Technology brings prospective students closer to UMass

“There are plenty of tools in the toolbox”

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McKenna Premus/Daily Collegian

By Aidan Poole, Collegian Staff

Through consistent virtual programming and immersive campus experiences, the COVID-19 pandemic has spurred innovation in the realm of college tours.

Even though touring campus is not currently an option, “there are plenty of tools in the toolbox” to give prospective students information they need, said Erin Bernard, associate director of first year admissions at the University of Massachusetts. She explained that information sessions, “Conversations with UMass” and virtual student guided visits comprise the “regularly scheduled programming” the University offers through Zoom.

Information sessions, Bernard said, are hosted every weekday at 1 p.m. and 7 p.m. each Tuesday and Thursday. The “Conversations with UMass” series, in which prospective students can chat with an admissions officer about student life, runs every Thursday at 7 p.m.

“We don’t have people turn the camera on or unmute themselves to reduce the risk of Zoom-bombing,” said Bernard. Maria Jara Baca, a student guide since the fall of 2017 and currently a tour guide hiring chair, said hosting these sessions is made “more stressful because there’s no physical feedback from people on the tour.”

Marie McCormick, a sophomore and tour guide since last spring, agreed that in-person tours are better than online sessions, as she “can’t represent the campus as well” through PowerPoints about student life. However, she said that having three tour guides hosting each session is an improvement, as the guides are able to discuss a wider range of experiences with prospective students.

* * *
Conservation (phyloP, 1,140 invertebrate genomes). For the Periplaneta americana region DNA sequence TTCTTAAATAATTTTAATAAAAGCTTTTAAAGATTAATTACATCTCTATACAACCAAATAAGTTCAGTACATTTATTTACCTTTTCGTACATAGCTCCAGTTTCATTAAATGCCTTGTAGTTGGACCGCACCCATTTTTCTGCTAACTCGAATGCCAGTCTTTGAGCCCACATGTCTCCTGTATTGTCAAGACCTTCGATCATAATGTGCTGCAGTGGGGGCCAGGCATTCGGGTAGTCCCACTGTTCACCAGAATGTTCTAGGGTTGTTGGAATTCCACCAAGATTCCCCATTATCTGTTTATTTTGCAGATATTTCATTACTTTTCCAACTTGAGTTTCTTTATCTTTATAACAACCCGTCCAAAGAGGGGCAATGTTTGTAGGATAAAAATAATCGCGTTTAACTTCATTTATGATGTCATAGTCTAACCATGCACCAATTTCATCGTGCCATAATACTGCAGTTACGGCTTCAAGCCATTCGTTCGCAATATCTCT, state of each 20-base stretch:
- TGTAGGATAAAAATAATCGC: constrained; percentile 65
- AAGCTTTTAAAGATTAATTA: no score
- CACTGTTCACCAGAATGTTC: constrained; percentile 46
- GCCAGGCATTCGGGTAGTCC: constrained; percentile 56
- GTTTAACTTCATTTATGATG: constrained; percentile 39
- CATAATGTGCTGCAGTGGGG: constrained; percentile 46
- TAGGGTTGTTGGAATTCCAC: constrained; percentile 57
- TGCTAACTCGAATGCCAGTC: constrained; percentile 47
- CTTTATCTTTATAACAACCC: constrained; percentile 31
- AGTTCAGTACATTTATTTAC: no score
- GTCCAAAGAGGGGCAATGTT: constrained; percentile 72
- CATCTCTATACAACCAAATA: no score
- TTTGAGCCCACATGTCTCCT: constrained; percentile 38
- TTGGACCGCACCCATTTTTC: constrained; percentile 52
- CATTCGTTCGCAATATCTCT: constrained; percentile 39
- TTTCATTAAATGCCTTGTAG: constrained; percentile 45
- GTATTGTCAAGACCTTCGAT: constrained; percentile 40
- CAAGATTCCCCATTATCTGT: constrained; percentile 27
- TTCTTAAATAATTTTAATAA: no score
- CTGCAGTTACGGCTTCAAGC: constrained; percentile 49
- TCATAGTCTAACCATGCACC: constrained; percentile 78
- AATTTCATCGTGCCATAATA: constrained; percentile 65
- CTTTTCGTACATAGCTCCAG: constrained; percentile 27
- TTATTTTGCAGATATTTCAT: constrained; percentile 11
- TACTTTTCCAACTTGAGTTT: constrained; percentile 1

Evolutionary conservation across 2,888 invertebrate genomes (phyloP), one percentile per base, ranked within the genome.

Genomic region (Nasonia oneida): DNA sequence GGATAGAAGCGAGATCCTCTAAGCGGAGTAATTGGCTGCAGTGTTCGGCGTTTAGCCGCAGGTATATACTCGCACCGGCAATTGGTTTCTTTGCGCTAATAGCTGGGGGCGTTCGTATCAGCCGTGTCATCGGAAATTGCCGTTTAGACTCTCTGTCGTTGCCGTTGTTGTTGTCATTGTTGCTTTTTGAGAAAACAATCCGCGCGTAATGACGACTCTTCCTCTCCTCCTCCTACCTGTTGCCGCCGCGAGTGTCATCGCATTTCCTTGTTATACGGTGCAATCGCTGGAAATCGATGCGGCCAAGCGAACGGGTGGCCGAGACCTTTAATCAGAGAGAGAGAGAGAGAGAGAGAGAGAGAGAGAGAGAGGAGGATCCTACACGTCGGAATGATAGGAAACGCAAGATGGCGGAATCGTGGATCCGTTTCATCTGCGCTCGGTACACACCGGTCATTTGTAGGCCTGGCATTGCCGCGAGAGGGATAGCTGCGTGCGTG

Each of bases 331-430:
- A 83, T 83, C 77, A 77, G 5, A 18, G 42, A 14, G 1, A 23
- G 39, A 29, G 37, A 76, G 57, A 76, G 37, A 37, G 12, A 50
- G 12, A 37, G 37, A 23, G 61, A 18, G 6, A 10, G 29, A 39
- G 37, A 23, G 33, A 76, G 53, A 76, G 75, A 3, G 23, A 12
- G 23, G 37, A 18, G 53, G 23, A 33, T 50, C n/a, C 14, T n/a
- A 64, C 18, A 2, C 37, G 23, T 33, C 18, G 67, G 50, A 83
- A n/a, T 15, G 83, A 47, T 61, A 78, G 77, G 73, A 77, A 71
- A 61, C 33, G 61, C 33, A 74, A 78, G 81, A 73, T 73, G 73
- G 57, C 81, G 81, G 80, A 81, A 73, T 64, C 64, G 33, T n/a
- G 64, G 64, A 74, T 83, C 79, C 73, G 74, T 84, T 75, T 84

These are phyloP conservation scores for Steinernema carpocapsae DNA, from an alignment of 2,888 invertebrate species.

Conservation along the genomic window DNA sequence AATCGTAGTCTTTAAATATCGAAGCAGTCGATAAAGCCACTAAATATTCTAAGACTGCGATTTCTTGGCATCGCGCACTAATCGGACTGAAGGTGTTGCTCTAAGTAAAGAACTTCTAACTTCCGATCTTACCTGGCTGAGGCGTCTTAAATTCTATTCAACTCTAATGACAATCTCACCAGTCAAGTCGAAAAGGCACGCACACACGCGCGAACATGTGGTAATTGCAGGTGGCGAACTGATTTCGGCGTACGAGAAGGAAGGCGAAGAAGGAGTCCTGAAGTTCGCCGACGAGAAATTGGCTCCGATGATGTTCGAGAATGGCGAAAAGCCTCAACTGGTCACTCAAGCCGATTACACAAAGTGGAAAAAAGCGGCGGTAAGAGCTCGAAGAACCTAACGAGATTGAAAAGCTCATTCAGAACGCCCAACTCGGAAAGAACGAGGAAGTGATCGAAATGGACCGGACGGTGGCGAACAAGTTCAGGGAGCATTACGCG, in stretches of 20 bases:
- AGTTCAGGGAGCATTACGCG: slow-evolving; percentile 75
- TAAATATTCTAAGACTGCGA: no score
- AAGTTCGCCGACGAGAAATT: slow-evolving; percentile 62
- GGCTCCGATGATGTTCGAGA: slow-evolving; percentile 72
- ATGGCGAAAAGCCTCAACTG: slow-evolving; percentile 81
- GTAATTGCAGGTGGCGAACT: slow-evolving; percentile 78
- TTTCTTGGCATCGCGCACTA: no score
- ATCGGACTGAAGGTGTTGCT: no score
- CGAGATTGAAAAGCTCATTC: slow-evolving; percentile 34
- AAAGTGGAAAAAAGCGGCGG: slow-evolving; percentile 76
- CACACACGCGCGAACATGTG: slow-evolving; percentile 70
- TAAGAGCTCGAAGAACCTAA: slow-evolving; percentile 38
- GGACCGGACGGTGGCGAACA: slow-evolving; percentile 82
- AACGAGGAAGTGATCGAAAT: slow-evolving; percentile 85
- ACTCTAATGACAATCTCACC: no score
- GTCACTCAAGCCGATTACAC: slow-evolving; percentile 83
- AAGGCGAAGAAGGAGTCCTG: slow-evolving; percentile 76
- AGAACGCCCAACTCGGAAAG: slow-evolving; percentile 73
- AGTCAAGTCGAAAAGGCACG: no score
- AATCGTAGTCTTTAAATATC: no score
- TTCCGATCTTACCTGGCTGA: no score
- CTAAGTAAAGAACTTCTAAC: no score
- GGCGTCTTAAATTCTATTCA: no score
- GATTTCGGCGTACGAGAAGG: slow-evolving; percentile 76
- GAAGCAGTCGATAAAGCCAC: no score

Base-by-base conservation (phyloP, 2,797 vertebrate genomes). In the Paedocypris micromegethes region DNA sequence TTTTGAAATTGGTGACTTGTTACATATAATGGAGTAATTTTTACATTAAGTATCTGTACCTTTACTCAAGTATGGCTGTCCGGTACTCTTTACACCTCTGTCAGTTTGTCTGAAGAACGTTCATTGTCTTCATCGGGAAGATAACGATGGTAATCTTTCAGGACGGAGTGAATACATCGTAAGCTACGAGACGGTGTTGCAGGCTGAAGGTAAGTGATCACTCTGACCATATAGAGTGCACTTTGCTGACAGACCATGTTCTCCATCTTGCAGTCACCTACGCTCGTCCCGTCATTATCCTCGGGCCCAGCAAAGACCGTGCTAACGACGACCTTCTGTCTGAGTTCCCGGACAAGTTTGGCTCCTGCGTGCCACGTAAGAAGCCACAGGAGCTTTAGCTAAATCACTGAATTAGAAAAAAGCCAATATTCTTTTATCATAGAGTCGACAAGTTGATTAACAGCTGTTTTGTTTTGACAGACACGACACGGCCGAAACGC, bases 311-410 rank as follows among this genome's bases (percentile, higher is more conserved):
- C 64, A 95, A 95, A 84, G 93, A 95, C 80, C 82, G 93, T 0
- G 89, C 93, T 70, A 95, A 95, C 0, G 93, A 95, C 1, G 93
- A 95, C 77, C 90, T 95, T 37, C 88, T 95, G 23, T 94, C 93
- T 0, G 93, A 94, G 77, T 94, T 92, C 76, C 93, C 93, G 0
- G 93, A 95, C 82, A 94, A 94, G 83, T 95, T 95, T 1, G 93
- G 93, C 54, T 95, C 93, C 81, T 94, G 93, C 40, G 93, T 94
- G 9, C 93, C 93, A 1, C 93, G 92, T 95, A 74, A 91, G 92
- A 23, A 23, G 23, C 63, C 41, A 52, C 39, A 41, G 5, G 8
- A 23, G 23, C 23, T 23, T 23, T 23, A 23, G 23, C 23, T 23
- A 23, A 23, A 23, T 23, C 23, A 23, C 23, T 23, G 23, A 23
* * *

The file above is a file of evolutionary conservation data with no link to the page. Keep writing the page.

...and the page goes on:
Jara Baca highlighted that shifting to online means tours are “able to reach a wider audience geographically,” introducing “another level of versatility” to tours that don’t require prospective students to even leave their homes. Although college tours have changed, she said, “it’s neither good nor bad, it’s just an adjustment.”

These virtual student guided visits run every weekday at 11 a.m. and 3 p.m., with plans to add a 5 p.m. session soon.

Despite the online format, McCormick said they’re currently receiving many tour guide applicants.

“We’re in the middle of the hiring process right now,” she said. The applications window closes on Oct. 5.

Another substitute for visiting campus is rooted in the world of virtual modeling, according to Adrian Chase, a sophomore computer science major. Last March, in response to the pandemic, Chase and three friends founded a tech startup called Interactiva Studios aimed at using the game engine “Unity” to create an immersive virtual replica of the University’s campus.

“No university in the country has a tour like this,” he said. Chase said the street view-style tour the University currently uses “is not going to engage users or stand out to prospective students.” He is determined to develop a model that is interactive and “makes the tour into an actual story” using characters to entertain and inform prospective students.

Chase hopes to get this project off the ground soon, as he’s presented his idea to the University and said he has received multiple endorsements from his computer science professors. Chase has years of experience in online models and said, “I’ve tried doing a virtual model of my high school” and the MIT campus as part of his college application there.

McCormick said she likes Chase’s idea and hopes it can be used as a supplement to tours to help “students get the feel for campus,” something impossible to do using online tour sessions.

Aidan Poole can be reached at [email protected] Follow him on Twitter at @aidanmpoole.